My uncle says the architects got rid of the front porches because they didn't look well. But my uncle says that was merely rationalizing it; the real reason, hidden underneath, might be they didn't want people sitting like that, doing nothing, rocking, talking; that was the wrong kind of social life.
rationalizing = using reason to make excuses for bad behavior
From page 60.7  Typical Usage
DefinitionGenerally this sense of rationalize means:
to think of a good excuse for behavior that seems bad or unreasonable, and to believe the excuse is good or reasonable — typically done subconsciously and often after the behavior in question
Word Statistics
Book1 use
Library2 uses in 10 avg bks
1st usePart 1, p.60.7
Web Links
rebuttal
1 use
"Oh, you were scared silly," said Beatty, "for I was doing a terrible thing in using the very books you clung to, to rebut you on every hand, on every point!"
rebut = argue against
From page 104.2  Typical Usage
DefinitionGenerally rebuttal means:
a statement arguing against something
Word Statistics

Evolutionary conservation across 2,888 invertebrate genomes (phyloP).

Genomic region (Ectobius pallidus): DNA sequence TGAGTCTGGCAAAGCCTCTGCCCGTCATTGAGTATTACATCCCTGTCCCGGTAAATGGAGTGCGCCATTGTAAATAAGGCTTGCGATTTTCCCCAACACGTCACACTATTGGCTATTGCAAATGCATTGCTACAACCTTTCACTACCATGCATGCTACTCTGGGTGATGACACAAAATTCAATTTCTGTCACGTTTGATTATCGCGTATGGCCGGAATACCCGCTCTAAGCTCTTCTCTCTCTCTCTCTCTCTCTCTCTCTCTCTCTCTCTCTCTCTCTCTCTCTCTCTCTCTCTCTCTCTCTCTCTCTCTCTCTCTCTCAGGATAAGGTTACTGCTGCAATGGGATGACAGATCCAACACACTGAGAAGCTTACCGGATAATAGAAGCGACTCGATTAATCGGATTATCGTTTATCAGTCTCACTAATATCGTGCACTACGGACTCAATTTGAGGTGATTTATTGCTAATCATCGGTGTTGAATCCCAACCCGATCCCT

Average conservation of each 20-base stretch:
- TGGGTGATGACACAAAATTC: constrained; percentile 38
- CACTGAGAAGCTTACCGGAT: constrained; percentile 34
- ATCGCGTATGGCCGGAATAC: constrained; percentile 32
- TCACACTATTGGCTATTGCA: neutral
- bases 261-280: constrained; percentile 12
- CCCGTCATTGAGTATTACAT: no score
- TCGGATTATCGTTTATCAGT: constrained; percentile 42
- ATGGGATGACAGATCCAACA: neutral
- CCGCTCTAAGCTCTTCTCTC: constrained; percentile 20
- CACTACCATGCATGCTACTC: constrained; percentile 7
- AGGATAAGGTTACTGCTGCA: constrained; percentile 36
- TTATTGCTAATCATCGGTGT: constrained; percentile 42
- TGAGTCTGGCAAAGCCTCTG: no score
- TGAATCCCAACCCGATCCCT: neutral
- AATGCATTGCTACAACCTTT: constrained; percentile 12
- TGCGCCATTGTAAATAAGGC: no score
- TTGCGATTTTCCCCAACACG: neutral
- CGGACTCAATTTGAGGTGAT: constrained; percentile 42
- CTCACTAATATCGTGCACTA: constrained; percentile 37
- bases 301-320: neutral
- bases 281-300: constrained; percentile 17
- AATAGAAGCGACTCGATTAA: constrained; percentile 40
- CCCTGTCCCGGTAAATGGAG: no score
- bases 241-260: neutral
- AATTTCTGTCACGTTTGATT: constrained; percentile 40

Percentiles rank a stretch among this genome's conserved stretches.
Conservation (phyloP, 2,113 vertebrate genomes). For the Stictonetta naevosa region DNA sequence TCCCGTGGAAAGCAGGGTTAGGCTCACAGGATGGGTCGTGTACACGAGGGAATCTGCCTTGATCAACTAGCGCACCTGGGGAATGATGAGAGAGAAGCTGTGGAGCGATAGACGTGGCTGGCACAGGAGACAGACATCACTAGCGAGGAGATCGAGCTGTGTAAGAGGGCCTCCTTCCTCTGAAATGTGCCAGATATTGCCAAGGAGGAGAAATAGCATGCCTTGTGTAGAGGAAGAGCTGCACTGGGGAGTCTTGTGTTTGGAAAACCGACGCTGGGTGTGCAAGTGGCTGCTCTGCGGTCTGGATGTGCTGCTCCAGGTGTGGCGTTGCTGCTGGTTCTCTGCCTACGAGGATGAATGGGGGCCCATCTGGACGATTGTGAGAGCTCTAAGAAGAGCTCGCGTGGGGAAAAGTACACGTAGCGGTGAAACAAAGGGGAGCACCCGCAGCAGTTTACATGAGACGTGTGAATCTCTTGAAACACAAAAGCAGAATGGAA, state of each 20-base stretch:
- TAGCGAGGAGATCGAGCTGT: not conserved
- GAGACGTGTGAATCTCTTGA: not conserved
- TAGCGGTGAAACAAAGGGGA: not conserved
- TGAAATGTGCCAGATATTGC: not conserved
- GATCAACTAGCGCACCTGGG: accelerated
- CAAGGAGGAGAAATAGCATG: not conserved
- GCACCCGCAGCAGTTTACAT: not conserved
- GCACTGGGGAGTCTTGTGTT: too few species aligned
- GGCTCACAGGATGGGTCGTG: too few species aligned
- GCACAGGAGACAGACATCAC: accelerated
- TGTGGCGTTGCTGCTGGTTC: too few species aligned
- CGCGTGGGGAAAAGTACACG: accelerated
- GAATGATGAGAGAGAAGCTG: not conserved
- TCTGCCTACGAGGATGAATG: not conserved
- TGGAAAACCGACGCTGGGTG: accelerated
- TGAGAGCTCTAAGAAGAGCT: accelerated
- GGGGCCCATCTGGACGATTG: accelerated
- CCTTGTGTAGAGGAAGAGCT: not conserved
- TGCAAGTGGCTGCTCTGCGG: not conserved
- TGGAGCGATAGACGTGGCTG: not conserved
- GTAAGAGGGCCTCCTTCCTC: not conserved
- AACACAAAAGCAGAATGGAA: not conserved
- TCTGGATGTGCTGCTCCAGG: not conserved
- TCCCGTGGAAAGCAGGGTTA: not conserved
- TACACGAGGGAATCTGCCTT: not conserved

Book1 use
Library2 uses in 10 avg bks
1st usePart 2, p.104.2
Web Links
resolve
1 use
1  —1 use as in:
Her resolve weakened.
  He was looking for a brightness, a resolve, a triumph over tomorrow that hardly seemed to be there.  ... [But] these men had seemed no different than any others...
  "Don't judge a book by its cover," someone said.
resolve = firmness of purpose
From page 147.9  Typical Usage
DefinitionGenerally this sense of resolve means:
firmness of purpose (strong determination to do something)
Word Statistics
Book1 use
Library6 uses in 10 avg bks
SAT®*top 1000
1st usePart 3, p.147.9
Web Links
scapegoat
1 use
You threw them off at the river. They can't admit it. ... So they're sniffing for a scapegoat to end things with a bang.